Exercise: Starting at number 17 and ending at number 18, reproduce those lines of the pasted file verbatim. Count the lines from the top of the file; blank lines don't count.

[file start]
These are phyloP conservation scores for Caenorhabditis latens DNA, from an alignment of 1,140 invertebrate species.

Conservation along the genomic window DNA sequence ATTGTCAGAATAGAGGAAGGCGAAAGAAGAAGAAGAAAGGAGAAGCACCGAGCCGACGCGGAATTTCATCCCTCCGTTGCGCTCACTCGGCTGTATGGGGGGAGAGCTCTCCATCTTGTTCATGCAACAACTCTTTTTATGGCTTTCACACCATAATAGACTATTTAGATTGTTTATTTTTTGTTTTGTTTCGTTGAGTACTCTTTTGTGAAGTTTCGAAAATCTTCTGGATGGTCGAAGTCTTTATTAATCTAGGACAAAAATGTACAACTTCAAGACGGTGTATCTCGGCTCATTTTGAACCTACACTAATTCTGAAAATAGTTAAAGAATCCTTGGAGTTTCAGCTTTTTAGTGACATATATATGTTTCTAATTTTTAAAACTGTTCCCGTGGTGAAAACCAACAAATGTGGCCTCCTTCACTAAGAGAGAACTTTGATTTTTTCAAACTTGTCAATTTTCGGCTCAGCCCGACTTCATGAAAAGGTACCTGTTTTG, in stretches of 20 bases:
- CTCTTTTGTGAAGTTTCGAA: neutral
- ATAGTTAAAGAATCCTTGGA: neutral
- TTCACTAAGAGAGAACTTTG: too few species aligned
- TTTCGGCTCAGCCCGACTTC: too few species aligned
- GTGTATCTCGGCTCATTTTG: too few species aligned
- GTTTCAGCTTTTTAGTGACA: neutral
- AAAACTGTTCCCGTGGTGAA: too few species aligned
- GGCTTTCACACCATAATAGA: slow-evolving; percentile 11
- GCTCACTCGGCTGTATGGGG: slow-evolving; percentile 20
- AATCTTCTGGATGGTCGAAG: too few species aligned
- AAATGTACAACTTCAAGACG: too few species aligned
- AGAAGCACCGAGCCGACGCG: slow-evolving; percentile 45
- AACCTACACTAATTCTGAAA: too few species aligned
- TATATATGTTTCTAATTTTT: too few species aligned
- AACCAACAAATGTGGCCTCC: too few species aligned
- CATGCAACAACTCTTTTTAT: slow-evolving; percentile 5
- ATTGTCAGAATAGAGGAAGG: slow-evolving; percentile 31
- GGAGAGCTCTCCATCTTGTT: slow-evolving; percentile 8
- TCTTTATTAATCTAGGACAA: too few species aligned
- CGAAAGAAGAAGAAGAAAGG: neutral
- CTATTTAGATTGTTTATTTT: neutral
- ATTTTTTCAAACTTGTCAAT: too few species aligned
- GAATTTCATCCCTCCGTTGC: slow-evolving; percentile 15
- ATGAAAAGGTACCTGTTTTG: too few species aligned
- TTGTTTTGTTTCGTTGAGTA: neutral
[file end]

- AACCAACAAATGTGGCCTCC: too few species aligned
- CATGCAACAACTCTTTTTAT: slow-evolving; percentile 5